FIGS. 5 and 6 are schematic illustrations representative of decision processing applied to pixel data which are stored in the memory;
FIG. 7 is a schematic block diagram showing a specific construction of a density conversion timing circuit and that of a memory in accordance with the first embodiment;
FIG. 8 is a timing chart showing signals which appear in various portions of the circuitry shown in FIG. 7;
FIG. 9 is a schematic block diagram showing a specific construction of an inside/outside decision circuit;
FIGS. 10A to 10C are flowcharts each demonstrating a particular timing of the inside/outside decision circuit during execution of its processing;
FIG. 11 is a schematic block diagram showing another specific construction for the decision processing;
FIG. 12 is a schematic diagram showing a specific construction of an image processing circuit;
FIG. 13 is a schematic block diagram showing the overall construction of a second embodiment of the present invention;
FIG. 14 is a fragmentary view of an operating section which is included in the embodiment of FIG. 13;
FIG. 15 is a flowchart demonstrating the operation of the second embodiment;
FIG. 16 is a schematic block diagram showing a specific construction of an image signal processing circuit of the second embodiment;
FIG. 17 is a schematic block diagram showing a specific construction of a sequence control circuit;
FIG. 18 is a schematic block diagram showing the combined construction of a memory control circuit and memory;
FIG. 19 is a timing chart showing various signals which appear in a memory control circuit of FIG. 18;
FIG. 20 is a schematic block diagram showing an editing circuit;
FIG. 21 is a perspective view of a printer using a mimeograph to which the present invention pertains; and
FIG. 22 is a vertical section showing a detailed construction of the printer shown in FIG. 21.
Referring now to the drawings, wherein like reference numerals designate identical or corresponding parts throughout the several views, two different embodiments of the apparatus in accordance with the present invention will next be described in detail.
The first embodiment which will be explained promotes rapid processing for the discrimination between the inside and the outside of a particular region marked and reduces memory capacity required.
FIG. 1 schematically shows how an image which lies in a certain region of a document marked may be entirely erased or omitted. First, a person lays on a document 12 a transparent or semitransparent marking sheet 10 which is adapted to specify a desired region of the document 12 to be erased. Then, the operator writes with a felt pen or like implement 16 a solid line 14 which marks the particular region in distinction from the rest, i.e., character "E". Subsequently, the operator operates an erase key 20 of an operation board 18, FIG. 2, for setting up an erase mode which erases the whole image lying inside of the line 14. A light emitting diode (LED) 22 is associated with the erase key 20 and turns on when the latter is operated. When the operator desires to extract only the image which lies in the region marked by the sheet 10, the operator may depress an extract key 24 of the operation board 18 for selecting an extract mode. An LED 26 is associated with the extract key 24. Also provided on the operation board 18 is a start key 28. In the above condition, an image scanner as will described later is activated to read the sheet 10 and the document 12 in this order, and the resulting data are processed independently of each other. Finally, an image printer is driven to produce an image 12a in which the marked region, i.e., character "E" is omitted.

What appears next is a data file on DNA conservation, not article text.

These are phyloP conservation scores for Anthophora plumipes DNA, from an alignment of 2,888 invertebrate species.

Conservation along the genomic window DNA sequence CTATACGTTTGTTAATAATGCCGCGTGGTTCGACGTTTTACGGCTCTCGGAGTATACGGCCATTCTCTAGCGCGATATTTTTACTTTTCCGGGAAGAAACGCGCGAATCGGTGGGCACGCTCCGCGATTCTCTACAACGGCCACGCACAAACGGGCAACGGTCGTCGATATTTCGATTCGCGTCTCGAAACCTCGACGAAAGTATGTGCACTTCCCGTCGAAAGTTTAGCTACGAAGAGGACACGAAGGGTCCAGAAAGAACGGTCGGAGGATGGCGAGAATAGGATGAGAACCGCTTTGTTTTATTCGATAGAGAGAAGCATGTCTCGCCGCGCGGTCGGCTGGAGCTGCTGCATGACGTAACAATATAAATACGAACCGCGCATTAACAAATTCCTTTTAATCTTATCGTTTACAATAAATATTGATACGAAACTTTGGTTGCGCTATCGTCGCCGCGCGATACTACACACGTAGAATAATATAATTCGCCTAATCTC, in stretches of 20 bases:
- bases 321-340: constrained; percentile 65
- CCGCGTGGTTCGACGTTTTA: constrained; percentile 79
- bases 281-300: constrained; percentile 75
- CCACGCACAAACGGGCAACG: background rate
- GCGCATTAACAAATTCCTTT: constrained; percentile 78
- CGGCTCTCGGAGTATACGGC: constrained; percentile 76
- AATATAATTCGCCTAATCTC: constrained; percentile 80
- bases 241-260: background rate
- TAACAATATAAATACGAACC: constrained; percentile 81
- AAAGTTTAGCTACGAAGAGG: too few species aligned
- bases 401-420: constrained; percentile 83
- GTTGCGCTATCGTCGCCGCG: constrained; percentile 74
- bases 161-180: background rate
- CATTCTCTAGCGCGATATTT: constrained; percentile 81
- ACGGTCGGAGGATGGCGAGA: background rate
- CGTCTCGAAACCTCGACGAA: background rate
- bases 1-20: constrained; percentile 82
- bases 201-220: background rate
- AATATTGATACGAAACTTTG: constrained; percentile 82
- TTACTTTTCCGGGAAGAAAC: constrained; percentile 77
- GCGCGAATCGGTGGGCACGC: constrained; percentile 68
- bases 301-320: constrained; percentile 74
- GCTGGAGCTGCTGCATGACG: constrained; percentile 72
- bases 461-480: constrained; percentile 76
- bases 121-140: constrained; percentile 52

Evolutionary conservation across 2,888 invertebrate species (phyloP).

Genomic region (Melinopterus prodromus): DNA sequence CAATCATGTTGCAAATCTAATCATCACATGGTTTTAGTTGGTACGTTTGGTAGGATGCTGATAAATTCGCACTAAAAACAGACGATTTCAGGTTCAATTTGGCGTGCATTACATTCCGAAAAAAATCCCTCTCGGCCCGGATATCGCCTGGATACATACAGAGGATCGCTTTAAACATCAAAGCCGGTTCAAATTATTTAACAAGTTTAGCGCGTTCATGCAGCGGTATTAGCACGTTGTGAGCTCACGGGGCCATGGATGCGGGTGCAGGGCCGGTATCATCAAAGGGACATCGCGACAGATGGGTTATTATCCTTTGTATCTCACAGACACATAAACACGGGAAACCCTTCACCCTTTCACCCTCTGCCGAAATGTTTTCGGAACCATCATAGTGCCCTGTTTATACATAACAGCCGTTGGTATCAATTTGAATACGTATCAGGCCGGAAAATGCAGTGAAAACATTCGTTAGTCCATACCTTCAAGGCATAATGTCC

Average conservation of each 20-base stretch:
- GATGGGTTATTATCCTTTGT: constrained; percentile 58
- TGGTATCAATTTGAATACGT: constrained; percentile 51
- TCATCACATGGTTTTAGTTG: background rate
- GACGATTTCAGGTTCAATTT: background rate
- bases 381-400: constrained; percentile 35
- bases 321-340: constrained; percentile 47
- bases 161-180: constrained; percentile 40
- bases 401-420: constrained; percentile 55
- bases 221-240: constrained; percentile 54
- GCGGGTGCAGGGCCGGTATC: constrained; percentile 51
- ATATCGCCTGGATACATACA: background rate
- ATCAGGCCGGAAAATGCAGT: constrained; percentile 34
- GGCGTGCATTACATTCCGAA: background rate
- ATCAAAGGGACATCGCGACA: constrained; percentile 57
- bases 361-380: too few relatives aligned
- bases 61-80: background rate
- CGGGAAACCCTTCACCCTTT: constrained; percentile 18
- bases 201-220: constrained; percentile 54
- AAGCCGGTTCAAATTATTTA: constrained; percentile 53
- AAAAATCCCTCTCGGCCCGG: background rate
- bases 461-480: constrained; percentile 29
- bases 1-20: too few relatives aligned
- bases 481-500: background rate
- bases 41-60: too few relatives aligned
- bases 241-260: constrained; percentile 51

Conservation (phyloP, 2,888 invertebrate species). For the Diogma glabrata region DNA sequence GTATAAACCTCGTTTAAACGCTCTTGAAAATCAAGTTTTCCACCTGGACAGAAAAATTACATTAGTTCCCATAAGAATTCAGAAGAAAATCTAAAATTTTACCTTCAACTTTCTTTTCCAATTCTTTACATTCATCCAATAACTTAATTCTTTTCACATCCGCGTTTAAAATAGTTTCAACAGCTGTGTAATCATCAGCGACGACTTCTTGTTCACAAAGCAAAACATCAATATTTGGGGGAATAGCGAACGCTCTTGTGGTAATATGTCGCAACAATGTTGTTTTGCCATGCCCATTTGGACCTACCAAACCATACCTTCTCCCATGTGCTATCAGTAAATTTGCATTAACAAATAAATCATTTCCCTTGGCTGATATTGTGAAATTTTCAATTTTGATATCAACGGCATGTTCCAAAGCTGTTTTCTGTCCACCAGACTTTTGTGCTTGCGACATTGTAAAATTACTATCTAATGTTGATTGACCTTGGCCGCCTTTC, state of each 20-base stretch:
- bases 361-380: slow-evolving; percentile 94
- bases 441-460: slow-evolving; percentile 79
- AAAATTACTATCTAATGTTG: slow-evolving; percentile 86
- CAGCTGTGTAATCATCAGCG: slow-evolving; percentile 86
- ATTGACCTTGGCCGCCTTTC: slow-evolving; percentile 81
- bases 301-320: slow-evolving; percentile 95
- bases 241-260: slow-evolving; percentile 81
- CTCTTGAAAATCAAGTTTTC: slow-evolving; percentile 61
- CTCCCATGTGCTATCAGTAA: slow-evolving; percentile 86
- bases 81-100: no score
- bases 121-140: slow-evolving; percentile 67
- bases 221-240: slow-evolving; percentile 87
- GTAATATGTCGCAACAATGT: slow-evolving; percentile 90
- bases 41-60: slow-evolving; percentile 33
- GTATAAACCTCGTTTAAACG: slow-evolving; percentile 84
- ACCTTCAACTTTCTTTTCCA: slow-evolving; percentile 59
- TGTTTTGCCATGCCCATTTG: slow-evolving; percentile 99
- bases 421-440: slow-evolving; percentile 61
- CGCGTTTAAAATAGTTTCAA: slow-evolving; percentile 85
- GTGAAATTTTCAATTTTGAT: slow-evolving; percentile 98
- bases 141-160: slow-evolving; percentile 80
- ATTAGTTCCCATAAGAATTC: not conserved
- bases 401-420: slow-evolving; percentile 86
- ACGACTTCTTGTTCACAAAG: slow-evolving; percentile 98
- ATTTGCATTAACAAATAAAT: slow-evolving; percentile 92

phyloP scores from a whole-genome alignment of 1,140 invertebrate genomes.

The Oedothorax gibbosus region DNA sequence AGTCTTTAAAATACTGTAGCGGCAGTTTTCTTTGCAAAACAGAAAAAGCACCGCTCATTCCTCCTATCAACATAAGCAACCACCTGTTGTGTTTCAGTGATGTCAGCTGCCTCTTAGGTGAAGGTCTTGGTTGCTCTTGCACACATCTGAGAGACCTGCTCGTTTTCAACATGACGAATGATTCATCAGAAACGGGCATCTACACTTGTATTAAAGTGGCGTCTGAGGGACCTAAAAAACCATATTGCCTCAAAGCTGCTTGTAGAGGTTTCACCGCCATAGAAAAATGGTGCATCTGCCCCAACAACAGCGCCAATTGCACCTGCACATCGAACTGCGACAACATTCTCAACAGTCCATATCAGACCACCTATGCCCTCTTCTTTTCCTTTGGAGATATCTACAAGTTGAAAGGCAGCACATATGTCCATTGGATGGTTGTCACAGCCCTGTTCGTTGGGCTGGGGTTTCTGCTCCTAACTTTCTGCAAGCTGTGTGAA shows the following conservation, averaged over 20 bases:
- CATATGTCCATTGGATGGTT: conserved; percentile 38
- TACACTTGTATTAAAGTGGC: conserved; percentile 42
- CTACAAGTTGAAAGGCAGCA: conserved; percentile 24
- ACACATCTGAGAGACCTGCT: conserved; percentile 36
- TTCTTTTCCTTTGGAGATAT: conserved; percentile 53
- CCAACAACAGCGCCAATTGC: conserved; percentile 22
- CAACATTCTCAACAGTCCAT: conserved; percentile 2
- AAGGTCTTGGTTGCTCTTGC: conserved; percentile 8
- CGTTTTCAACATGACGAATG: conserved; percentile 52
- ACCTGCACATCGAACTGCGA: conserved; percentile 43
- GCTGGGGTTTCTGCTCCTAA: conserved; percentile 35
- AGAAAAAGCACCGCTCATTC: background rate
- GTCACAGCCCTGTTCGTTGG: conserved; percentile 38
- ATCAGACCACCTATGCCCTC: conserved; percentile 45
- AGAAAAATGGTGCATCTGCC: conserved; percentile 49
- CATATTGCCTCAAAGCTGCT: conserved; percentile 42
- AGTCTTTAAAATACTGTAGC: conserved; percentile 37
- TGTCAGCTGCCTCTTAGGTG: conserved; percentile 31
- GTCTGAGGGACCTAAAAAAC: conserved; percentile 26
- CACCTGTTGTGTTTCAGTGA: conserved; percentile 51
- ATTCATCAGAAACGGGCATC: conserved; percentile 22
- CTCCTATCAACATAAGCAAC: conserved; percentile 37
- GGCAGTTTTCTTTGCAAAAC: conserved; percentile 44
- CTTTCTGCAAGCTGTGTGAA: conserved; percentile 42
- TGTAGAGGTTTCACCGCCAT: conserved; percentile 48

Referring to FIG. 3, an apparatus in accordance with this particular embodiment is shown in a block diagram and generally designated by the reference numeral 30. The marking sheet 10 and the document 12 are read by an image scanner 32 in this order. The image scanner 32 is made up of a light source 34, a mirror 36 and a CCD (charge coupled device) 40. The marking sheet 10 is illuminated by light which issues from the light source 34 and, therefore, read together with the line 14 by the CCD 40 by way of the mirror 36 and lens 38. The output of the CCD 40 is fed to a binarizer 42 to be thereby converted into two-level pixel data having density of 16 dots per millimeter in both the main and subscanning directions, i.e. pixel data of sixteen dots per millimeter. The sixteen dots per millimeter, two-level pixel data are applied to a memory 44 and an image processing circuit, or image processor, 46. A controller 48 is adapted to control the entire apparatus 30 and is constituted by a CPU (central processing unit), a ROM (read only memory), a RAM (random access memory), an I/O (input/output) interface and others. A density conversion timing circuit 50 delivers read/write commands and address signals to the memory 44 in response to instructions which are generated by the controller 48. The two-level data sequentially fed from the binarizer 42 to the memory 44 are thinned at a rate of seven out of eight, thereby transforming the pixel data to a density which is as low as two dots per millimeter.